Congress has just passed the most sweeping changes to the U.S. tax code in decades. Here are some of the more important provisions within the bill, and the likely effect on your taxes.

  • New individual tax rates:

The bill sets seven individual brackets at 10%, 12%, 22%, 24%, 32%, 35% and 37%. The new 37% top rate would apply to taxable income in excess of $500,000 for single filers and $600,000 for joint filers.

  • Increased standard deduction:

The standard deduction would nearly double, to $12,000 for single filers and $24,000 for joint filers.

  • State and local tax deduction:

Taxpayers would be allowed to deduct up to $10,000 in a combination of property tax and income tax (or sales tax).

  • Mortgage interest deduction:

Individuals would be allowed to deduct interest paid on new mortgages (issued after Jan. 1, 2018) of up to $750,000. That’s down from the current cap of $1 million. The deduction would also apply to second homes, but not for home equity lines of credit.

  • Preserves deduction for medical expenses:

Medical expenses above 7.5% of adjusted gross income would be deductible in 2017 and 2018. Beginning in 2019, that would rise to 10%.

  • Increased child tax credit: 

The per-child tax credit would double from $1,000 to $2,000.

  • Expansion of 529 college savings accounts:

Up to $10,000 per year of money in a 529 college savings plan can be used to pay for K-12 school tuition. This could impact savings for college as taxpayers take advantage of it for private schools at the K-12 level.

  • Increased exemption for Alternative Minimum Tax (AMT):

The AMT would be retained for individuals, but the exemption and phase-out amounts have sharply increased.

  • Increased Charitable Contribution Limit:

The contribution limit increases to 60 percent of adjusted gross income for the amount of cash that can be deducted annually as charitable contributions to public charities, including colleges and universities. Also, donors may no longer deduct 80 percent of the amount paid for the right to purchase tickets for college athletic events.

  • Estate tax exemption doubled:

Estates of up to $11 million (or $22 million for couples) would be exempt from taxation.

  • Repeal of the individual mandate:

The bill repeals, beginning in 2019, the requirement set by the Affordable Care Act that individuals purchase health insurance or pay a penalty.

  • Numerous other deductions and tax credits repealed:

The bill repeals deductions for tax preparation, moving expenses, alimony payments, employee work-related education, among others.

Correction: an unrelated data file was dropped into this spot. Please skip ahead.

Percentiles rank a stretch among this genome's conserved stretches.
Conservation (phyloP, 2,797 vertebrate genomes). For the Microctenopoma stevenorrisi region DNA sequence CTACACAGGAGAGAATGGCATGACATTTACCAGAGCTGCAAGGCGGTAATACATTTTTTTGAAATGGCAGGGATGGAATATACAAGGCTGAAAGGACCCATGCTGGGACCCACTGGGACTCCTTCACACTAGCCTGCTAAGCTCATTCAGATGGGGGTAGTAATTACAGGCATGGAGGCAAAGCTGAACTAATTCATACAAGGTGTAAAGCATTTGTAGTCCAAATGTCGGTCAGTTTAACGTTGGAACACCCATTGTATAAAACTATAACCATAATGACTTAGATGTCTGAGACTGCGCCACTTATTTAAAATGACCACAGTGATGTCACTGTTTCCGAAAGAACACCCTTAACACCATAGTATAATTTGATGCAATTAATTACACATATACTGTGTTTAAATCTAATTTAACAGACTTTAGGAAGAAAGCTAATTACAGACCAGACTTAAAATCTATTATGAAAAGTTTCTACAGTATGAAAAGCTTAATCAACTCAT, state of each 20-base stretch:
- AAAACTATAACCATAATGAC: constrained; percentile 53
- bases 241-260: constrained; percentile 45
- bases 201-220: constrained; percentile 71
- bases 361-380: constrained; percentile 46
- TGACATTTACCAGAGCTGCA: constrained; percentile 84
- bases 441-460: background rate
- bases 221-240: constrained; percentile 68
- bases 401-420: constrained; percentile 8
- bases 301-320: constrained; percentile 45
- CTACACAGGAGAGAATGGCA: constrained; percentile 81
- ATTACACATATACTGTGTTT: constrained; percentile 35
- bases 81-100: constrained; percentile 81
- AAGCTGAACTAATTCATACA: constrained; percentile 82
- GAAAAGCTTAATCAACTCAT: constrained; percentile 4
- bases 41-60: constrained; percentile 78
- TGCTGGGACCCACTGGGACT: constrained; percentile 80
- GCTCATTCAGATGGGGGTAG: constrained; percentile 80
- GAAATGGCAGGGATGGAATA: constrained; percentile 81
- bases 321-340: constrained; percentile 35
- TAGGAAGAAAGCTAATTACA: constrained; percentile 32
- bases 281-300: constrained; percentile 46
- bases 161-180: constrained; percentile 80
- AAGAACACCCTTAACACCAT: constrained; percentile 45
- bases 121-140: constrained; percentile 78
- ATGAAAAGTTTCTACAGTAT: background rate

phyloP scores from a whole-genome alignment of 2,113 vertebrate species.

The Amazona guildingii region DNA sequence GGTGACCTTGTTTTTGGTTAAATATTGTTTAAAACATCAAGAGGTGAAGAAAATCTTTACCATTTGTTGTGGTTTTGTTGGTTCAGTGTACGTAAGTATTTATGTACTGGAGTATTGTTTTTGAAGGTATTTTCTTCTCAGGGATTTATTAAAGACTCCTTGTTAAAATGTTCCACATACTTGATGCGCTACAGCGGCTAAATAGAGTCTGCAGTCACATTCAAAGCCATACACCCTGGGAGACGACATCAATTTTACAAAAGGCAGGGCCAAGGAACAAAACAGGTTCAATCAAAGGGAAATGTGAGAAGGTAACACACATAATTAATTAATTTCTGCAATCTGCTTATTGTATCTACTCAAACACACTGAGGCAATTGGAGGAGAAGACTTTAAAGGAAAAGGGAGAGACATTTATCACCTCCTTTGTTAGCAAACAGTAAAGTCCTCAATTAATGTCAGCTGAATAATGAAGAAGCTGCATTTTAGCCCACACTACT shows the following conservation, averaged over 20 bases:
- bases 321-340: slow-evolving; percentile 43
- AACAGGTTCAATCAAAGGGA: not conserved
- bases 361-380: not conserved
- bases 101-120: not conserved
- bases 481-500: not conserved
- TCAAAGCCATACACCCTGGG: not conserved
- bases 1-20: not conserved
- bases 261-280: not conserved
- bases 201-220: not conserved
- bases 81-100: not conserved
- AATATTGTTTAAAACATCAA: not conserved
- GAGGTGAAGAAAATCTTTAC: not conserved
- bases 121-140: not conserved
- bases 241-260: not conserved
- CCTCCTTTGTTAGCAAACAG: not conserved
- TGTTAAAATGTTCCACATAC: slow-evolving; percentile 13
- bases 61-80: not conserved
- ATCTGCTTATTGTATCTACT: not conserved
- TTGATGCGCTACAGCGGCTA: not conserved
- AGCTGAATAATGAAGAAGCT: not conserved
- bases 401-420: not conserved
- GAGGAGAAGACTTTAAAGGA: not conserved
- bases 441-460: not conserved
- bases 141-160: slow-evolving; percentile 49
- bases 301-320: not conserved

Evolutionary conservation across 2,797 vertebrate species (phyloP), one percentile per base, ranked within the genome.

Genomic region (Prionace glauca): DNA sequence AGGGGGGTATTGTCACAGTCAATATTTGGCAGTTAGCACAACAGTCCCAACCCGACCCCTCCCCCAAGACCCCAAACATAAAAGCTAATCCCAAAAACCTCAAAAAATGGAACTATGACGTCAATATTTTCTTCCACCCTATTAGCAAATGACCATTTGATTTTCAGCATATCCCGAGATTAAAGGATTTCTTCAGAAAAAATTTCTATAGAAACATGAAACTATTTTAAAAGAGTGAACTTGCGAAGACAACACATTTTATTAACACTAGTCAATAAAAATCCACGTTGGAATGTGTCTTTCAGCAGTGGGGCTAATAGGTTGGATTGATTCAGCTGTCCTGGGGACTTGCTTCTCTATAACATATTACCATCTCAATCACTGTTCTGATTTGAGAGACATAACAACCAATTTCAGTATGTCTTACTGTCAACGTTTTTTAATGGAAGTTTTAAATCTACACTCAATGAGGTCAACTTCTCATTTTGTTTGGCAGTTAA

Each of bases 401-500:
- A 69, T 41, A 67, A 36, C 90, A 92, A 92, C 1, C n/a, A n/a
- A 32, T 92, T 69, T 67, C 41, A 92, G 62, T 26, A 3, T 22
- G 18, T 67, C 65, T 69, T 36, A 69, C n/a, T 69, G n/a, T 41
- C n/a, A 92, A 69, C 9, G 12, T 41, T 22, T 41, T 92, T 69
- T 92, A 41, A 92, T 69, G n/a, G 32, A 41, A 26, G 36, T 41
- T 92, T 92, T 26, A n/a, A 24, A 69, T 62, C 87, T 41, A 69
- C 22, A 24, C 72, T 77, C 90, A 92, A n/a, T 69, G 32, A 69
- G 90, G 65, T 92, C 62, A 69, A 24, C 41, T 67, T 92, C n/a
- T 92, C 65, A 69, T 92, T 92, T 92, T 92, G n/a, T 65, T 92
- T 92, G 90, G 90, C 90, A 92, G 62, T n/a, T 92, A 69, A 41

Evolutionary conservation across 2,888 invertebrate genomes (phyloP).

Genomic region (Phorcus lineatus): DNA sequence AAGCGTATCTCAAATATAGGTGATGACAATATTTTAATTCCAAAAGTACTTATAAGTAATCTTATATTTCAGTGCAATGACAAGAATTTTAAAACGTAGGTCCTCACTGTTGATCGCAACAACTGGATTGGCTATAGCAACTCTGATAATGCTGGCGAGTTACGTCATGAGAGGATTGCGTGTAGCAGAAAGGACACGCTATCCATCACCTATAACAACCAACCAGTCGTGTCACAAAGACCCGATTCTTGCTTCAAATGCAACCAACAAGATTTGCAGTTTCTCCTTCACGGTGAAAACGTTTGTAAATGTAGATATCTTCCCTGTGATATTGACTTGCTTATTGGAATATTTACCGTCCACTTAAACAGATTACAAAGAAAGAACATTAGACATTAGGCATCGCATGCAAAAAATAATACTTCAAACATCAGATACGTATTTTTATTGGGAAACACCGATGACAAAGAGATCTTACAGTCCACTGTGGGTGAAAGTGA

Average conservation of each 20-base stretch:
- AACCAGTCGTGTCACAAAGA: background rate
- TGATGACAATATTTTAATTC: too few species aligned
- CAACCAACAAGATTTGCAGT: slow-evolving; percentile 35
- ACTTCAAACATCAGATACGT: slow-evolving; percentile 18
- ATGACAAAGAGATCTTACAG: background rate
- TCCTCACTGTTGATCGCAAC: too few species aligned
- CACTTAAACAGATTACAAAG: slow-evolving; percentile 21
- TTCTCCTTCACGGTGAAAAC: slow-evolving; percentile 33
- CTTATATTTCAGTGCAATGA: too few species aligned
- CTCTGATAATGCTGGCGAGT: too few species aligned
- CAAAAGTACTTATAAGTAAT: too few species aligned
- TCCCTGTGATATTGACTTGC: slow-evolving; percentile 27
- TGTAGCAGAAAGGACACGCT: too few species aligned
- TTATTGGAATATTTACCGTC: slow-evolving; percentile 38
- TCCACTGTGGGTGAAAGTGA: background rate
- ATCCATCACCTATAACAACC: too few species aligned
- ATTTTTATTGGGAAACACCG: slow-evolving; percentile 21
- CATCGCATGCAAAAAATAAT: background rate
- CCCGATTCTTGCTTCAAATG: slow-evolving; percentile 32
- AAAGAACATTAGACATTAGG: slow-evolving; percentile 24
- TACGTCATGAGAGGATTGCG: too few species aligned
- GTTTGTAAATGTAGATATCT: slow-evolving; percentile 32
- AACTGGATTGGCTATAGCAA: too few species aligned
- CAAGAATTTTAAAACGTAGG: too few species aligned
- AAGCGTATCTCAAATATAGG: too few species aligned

• Expiration of most individual tax provisions:

Virtually all of the provisions that apply to individuals are set to expire at the end of 2025. A future Congress would have to vote to extend them, otherwise they would revert to 2017 levels.

  • No major changes to retirement savings accounts:

Contribution limits to IRAs, Roth IRAs, 401(k)s and other retirement plans were not changed.

  • No changes to capital gains and dividends:

Capital gains and qualified dividends would continue to be taxed at the current 0%, 15% and 20% rates, depending on income. Wealthier filers would continue to pay an additional 3.8% tax on investment income, known as the Net Investment Income Tax.

  • No changes to cost-basis rules:

Taxpayers will continue to have the ability to choose which lots of stock they are selling when calculating their cost-basis.

  • Reduction in the corporate tax rate:

Corporations would be taxed at 21% beginning in 2018, down from today’s top corporate rate of 35%.

  • Reduction in taxes for “pass-through” businesses:

Most pass-through businesses, such as S corporations, limited liability companies, partnerships and sole proprietorships, including those owned by trusts, would be allowed to deduct 20% of their qualified business income. There are special rules for certain types of service businesses and limitations. This provision is extremely complicated.


End of Newsletter – Dec 21, 2017

Questions? Contact our New York office for more information.

Any accounting, business, or tax advice contained in this page is not intended as a thorough, in-depth analysis of specific issues, nor a substitute for a formal opinion, nor is it sufficient to avoid tax-related penalties. If desired, we would be pleased to perform the requisite research and provide you with a detailed written analysis. Such an engagement may be the subject of a separate engagement letter that would define the scope and limits of the desired consultation services.